This is really indicative of the kind of horror movies we had in the 80s – at least, the ones that hadn’t tuned into the slasher subgenre. Movies like this, like Gremlins, like Critters… even, to a degree, like Poltergeist, all drew on on-school horror elements, but mixed in comedic moments much more freely than filmmakers are usually willing to do today. Modern films, at least mainstream ones, are terrified to legitimately blend comedy elements with terror – we’ve got torture porn and PG-13 demons on the one hand, and on the other pure parody like the Scary Movie franchise. I not only liked this movie, I admire it for recognizing that horror and comedy can co-exist in a way that post-millennium movies refuse to do.
House is neither a horror legend nor a comedy classic, but it has enough traces of each that I sincerely enjoyed watching it. The Halloween season is off to a great start.
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Many, many years ago, in a magical land called 2006, my local Wal-Mart had a sale on the Friday the 13th series. Although I’d seen some of the films before, I never saw all of them, and I took the opportunity to get the films, watch them all (some of them for the first time) and review them. It became an annual tradition. The next year, I recruited some of my friends to join me in a marathon of the Nightmare on Elm Street series, and when we launched our podcast, it became a special Halloween episode every year.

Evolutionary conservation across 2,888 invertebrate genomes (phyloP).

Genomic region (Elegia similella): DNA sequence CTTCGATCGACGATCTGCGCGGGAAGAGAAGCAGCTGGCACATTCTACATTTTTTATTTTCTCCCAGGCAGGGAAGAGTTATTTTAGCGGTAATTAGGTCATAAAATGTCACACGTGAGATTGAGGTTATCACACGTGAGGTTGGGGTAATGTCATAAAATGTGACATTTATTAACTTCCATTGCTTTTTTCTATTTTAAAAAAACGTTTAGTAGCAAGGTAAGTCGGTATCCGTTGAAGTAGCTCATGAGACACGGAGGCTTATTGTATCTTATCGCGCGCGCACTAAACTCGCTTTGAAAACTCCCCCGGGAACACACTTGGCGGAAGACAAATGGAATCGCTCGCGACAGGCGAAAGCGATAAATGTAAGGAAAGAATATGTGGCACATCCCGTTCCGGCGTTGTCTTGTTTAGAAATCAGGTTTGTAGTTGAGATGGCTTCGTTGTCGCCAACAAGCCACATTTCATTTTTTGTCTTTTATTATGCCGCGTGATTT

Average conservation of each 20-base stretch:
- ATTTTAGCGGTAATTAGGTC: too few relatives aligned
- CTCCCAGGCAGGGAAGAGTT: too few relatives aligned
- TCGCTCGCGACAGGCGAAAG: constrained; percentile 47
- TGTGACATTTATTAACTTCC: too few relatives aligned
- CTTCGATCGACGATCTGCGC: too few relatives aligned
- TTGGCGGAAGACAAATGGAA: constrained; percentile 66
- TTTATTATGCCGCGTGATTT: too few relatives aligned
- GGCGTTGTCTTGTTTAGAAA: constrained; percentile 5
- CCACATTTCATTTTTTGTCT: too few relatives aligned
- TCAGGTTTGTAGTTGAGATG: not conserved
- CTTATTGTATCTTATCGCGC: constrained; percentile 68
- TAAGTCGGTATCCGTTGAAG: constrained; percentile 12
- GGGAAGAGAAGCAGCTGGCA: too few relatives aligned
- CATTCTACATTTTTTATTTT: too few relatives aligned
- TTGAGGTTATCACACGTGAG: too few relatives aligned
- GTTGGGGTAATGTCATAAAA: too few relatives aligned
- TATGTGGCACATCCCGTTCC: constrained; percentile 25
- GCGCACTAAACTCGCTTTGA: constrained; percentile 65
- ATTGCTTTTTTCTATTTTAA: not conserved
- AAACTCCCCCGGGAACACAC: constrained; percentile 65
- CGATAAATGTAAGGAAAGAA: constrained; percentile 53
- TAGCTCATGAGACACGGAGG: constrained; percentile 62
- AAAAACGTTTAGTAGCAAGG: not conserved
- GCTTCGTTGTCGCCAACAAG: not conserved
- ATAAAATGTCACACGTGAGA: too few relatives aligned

Earlier this evening, I got into a talk online about the merits of the various Friday films and that reminded me of this long-ago review. With Halloween coming up (my second-favorite time of year, after Christmas), I thought it might be fun to dust off that old post and re-present it here. I’ll unearth the other Halloween marathons too, and present them to you in the weeks approaching the big night. So let’s start here, from the long-ago past of 2006, when I reviewed all (at the time) eleven Fridays!
When I was a kid, I didn’t watch scary movies. For one thing, my folks didn’t let me – which in retrospect is probably a good thing in light of reason #2: I would have wet the bed every night for a month after seeing one. I was kind of a skittish kid, and even as my classmates would talk about how cool Jason or Freddy Krueger were, as much as I tried to join in the conversation faking my way through it, I knew that actually watching the scary movies of the 80s would be a really bad move, especially for my bedsheets.